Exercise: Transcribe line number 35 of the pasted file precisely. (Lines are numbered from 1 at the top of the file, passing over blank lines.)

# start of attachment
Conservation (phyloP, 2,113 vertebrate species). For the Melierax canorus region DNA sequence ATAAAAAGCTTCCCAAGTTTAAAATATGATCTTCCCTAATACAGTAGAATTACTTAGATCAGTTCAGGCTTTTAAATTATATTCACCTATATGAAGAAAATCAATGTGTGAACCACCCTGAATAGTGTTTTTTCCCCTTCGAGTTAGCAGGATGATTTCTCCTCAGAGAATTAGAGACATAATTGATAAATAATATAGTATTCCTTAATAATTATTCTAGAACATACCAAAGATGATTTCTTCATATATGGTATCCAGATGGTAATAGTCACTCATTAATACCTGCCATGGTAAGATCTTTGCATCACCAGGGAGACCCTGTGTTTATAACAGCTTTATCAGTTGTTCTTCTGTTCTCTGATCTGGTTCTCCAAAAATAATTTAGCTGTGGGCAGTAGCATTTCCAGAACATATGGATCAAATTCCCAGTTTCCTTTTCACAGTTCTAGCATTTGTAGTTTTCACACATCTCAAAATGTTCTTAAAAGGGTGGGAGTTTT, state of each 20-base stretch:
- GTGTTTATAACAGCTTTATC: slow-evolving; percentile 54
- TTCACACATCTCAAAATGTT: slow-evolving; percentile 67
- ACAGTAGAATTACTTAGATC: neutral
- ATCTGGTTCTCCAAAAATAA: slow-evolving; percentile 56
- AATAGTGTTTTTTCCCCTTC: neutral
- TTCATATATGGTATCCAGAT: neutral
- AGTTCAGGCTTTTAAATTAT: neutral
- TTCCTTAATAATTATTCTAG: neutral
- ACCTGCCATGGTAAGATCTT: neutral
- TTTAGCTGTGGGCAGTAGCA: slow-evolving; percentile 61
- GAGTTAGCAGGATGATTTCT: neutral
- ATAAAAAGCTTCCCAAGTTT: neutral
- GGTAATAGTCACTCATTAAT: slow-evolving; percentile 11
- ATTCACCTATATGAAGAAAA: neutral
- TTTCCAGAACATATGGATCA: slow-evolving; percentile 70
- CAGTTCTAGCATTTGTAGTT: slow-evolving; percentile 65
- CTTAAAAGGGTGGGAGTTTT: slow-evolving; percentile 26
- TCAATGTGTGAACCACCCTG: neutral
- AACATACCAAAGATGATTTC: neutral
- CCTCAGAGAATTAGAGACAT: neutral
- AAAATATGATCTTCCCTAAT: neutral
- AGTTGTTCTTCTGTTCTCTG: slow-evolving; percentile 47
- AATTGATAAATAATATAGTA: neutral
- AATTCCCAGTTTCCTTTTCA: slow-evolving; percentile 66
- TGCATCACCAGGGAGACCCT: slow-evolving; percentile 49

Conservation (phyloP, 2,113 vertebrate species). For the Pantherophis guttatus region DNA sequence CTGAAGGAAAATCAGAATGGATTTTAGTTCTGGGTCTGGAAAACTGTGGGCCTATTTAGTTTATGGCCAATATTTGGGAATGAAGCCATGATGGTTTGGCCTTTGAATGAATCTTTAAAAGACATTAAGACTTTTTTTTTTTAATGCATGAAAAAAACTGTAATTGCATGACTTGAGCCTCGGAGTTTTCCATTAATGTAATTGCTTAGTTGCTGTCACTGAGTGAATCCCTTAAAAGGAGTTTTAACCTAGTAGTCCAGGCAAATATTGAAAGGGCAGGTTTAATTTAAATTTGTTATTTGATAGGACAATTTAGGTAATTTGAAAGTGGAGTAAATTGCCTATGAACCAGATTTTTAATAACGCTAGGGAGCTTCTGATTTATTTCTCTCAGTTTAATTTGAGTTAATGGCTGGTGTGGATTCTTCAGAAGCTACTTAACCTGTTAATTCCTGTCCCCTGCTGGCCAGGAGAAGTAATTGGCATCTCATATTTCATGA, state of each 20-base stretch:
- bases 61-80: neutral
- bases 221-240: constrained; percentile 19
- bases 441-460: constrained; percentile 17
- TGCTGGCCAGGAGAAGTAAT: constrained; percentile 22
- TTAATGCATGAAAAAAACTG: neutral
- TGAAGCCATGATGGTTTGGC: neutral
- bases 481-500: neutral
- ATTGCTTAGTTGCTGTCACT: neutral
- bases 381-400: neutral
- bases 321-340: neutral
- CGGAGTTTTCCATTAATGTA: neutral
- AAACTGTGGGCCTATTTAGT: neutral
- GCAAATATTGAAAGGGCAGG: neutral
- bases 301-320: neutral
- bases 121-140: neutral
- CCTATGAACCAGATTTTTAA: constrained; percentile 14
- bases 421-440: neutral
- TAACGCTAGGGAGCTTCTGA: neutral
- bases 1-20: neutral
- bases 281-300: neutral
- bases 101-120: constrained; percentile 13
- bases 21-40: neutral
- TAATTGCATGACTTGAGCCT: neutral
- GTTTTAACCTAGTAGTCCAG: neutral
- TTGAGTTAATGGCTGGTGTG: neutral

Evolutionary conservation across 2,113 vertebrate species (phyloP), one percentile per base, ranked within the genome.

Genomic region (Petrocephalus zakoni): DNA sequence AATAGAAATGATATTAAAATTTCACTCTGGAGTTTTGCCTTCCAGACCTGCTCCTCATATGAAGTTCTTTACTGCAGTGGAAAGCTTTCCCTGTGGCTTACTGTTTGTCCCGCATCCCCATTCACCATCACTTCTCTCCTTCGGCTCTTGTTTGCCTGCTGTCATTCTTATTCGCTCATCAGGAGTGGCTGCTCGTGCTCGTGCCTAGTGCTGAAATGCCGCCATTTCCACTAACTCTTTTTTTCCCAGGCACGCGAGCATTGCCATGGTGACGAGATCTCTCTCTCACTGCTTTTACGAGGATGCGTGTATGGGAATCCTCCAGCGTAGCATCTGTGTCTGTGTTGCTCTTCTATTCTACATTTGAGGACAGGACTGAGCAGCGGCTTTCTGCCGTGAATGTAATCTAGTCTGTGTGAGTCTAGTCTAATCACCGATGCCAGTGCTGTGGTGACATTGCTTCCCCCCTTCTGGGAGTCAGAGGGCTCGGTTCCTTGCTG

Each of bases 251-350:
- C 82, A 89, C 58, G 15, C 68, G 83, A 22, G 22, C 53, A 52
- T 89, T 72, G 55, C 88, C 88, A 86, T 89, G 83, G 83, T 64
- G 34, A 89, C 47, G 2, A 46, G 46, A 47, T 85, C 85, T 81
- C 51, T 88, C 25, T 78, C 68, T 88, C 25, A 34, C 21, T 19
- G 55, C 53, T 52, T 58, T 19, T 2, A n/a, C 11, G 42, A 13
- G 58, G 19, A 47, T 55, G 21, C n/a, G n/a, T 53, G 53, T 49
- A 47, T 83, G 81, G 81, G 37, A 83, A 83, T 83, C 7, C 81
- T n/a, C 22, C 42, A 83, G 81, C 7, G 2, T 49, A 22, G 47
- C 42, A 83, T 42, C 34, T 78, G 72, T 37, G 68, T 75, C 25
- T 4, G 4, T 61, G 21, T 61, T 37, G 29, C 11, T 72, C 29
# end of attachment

- ATTGCTTAGTTGCTGTCACT: neutral